For the vast majority of the Christian world, these weeks before Christmas are called the 'Advent Season.' In fact, the church year begins with Advent, when we look forward to the coming of Jesus at Christmas, and to his second and final coming at the end of the age. Let me wish you all a happy and holy New Year!
In a real sense, all true Christians are 'Adventists', and in fact, I often call myself a 'Catholic Adventist', for it is an essential part of our faith that we 'wait' on the Lord in 'hope', and while we wait for Him to come, we pray and work to build His kingdom. Of course, we do this year-round, but in the season of Advent we give it special emphasis.
But some may ask: 'Why do you wait in Advent for the coming of Jesus at Christmas? Hasn't He already come?' The answer to this question goes to the very heart of Christian praxis, revealing important features inherited from Judaism which may be lost to newer churches.
In secular life, we commemorate all sorts of anniversaries on well-known dates: birthdays, weddings, and the like, so we might be excused for treating religious feasts such as Christmas, Easter and Pentecost in the same way; but we would be wrong. In the Judaeo-Christian tradition, God enters the world He made and 'did' things for our benefit, and calls on humanity to 'remember' those things. Until today, our Jewish brethren 'remember' (zikkaron in Hebrew) the great things the Lord did for them in an annual cycle of feasts such as Passover and Yom Kippur, and as we live through this annual cycle, the year (time) is made holy.
But these are not just anniversaries, and debates about the actual date on which the first Christmas fell are profoundly irrelevant. In celebrating this annual cycle of feasts, somehow the participants are made present at those great God-events of the past, or if you prefer, those great God-events of the past are made present here and now (re-presented) in our time. It doesn't matter which way you look at it, for God himself is not bound by time and space, and a little of that character rubs off on us as we worship in time and space.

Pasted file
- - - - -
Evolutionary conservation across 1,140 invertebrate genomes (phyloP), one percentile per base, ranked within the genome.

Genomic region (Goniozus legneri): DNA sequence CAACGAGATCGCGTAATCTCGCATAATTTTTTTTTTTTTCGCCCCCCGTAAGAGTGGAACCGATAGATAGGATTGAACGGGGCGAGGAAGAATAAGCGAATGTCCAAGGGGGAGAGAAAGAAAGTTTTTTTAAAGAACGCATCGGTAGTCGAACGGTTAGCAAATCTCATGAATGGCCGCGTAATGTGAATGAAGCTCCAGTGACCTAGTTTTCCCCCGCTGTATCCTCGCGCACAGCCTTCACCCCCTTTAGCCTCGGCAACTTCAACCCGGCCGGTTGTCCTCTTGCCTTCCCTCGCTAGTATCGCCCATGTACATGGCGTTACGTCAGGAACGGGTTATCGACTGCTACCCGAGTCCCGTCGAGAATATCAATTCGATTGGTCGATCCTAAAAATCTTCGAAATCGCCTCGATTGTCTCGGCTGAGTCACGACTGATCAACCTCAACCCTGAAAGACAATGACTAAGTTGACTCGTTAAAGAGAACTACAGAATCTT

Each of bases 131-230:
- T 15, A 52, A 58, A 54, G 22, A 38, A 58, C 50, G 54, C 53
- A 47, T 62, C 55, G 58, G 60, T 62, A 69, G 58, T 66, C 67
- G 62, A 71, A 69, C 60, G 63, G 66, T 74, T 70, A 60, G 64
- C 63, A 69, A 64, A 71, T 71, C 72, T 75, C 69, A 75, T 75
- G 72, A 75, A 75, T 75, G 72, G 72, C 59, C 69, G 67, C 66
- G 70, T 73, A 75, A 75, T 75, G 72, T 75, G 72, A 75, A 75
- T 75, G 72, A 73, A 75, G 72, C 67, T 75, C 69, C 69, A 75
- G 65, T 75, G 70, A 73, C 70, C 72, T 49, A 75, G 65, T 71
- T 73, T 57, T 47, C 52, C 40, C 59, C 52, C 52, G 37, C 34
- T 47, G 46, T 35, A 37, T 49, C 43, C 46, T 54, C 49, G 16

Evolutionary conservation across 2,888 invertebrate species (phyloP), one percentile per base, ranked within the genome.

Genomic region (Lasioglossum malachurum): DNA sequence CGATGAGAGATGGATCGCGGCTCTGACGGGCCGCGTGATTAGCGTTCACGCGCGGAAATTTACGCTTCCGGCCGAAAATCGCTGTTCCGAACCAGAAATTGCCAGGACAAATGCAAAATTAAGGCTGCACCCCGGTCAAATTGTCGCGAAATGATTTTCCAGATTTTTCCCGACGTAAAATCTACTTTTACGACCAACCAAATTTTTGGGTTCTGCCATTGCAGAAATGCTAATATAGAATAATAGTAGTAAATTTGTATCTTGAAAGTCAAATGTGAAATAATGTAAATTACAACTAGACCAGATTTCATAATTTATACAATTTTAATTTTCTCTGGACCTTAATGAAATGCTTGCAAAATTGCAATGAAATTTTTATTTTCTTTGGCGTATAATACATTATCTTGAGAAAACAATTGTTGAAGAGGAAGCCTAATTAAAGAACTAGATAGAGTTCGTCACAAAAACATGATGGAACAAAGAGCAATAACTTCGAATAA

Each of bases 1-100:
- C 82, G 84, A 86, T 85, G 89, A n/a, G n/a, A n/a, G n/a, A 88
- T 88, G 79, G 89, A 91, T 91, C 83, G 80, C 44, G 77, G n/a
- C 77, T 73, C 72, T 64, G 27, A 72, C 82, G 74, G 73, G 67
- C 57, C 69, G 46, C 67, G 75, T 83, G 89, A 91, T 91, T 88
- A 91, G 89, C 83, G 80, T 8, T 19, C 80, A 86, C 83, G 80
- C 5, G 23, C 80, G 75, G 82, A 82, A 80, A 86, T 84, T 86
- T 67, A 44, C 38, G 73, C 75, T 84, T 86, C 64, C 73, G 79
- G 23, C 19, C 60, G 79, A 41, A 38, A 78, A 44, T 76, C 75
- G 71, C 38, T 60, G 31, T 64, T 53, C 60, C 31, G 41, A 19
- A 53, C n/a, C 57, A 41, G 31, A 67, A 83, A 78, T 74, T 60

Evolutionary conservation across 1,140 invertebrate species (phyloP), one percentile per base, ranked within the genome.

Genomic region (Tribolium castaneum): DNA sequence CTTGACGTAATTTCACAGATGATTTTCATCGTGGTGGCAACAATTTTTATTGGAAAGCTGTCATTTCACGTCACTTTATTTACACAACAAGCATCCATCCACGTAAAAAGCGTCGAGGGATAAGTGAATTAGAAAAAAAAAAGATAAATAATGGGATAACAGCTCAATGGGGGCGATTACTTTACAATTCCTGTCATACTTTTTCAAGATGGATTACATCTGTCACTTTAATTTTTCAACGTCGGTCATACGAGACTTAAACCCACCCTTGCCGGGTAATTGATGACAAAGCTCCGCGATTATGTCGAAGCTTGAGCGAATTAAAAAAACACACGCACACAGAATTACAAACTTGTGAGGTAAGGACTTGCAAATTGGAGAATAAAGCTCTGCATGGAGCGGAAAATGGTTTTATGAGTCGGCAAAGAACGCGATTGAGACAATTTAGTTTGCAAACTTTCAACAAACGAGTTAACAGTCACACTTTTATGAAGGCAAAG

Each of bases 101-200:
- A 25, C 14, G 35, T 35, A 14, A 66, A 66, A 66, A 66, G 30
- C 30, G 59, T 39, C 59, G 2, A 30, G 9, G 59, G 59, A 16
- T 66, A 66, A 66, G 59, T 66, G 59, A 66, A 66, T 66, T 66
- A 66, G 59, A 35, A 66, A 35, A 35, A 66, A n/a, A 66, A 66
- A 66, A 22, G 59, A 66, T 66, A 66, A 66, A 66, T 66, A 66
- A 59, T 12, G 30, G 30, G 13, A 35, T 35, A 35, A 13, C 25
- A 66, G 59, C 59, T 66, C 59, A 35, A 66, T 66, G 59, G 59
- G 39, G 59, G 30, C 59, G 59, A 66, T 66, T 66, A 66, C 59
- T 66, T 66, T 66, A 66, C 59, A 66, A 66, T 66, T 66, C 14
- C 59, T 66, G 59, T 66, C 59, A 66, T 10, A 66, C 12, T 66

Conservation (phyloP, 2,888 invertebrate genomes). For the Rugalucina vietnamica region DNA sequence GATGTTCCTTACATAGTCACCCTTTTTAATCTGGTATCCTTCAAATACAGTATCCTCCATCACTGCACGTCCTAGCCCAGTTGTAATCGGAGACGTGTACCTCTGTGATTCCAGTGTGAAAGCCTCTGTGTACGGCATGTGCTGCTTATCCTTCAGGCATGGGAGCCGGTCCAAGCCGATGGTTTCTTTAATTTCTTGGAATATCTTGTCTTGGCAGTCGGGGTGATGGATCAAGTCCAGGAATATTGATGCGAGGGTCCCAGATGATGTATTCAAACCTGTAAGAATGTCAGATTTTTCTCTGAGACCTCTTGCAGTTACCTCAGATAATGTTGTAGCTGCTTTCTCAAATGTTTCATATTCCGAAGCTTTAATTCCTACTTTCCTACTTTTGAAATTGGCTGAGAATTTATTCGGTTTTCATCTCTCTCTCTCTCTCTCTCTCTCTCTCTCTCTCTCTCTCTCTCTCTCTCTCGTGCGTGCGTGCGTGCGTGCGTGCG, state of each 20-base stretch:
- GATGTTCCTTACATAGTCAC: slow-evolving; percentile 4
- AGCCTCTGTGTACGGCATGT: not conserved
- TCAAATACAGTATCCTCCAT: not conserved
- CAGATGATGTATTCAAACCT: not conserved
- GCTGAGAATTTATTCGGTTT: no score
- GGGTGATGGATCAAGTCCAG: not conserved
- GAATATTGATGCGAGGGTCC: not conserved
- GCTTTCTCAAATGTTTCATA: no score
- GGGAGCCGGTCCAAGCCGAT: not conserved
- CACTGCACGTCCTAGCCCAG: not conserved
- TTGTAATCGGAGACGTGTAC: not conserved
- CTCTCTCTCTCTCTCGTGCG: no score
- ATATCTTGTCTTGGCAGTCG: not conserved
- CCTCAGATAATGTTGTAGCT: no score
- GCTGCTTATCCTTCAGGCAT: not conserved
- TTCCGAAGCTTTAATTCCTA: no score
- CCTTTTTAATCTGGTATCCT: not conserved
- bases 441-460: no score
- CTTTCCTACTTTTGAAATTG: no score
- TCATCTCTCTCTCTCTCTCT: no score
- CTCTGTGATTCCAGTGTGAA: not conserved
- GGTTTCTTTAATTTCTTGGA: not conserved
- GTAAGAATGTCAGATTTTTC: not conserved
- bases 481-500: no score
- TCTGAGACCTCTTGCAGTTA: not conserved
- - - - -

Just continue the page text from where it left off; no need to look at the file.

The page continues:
During the Christian year, as we remember (anamnesis in Greek) the events of Jesus' birth, baptism, ministry, suffering, death and resurrection, somehow we participate in those original events here and now. They have already happened and redemption for humanity has been won; but along with the 'already' is a 'not yet'. We still look forward with 'hope' toward a day when the final victory will be won, and that is what 'Advent Hope' is all about. In the same way that the God-Man Jesus after his Resurrection possessed a glorified body (better than the one he had before) - and still does - on that great day, the graves of the dead will be opened and the souls of the just will become in possession of glorified bodies (this is what the dogma of the 'Resurrection of the Body' means). This is where taking up our cross daily and following him, finally ends up. There will be a new heaven and a new earth, and God, the great environmentalist, will restore all his creation which he so dearly loves (for God so loved the world ...).
When we participate in this 'remember' type of worship, somehow we even take part in those mysteries which have 'not yet' taken place. This sort of worship is qualitatively different from the concerts and prayer meetings which take place on Sundays (and Saturdays) in many churches I know. Let us strive for higher things ...
This week, according to our Judeo-Christian heritage, we begin the annual cycle of 'remembering.' And that is why I wish you a happy New Year! In this Advent season we wait in hope, preparing the way for the coming of the Lord anew in our world and our lives. Maranatha!
Peter Espeut is a sociologist and Roman Catholic deacon.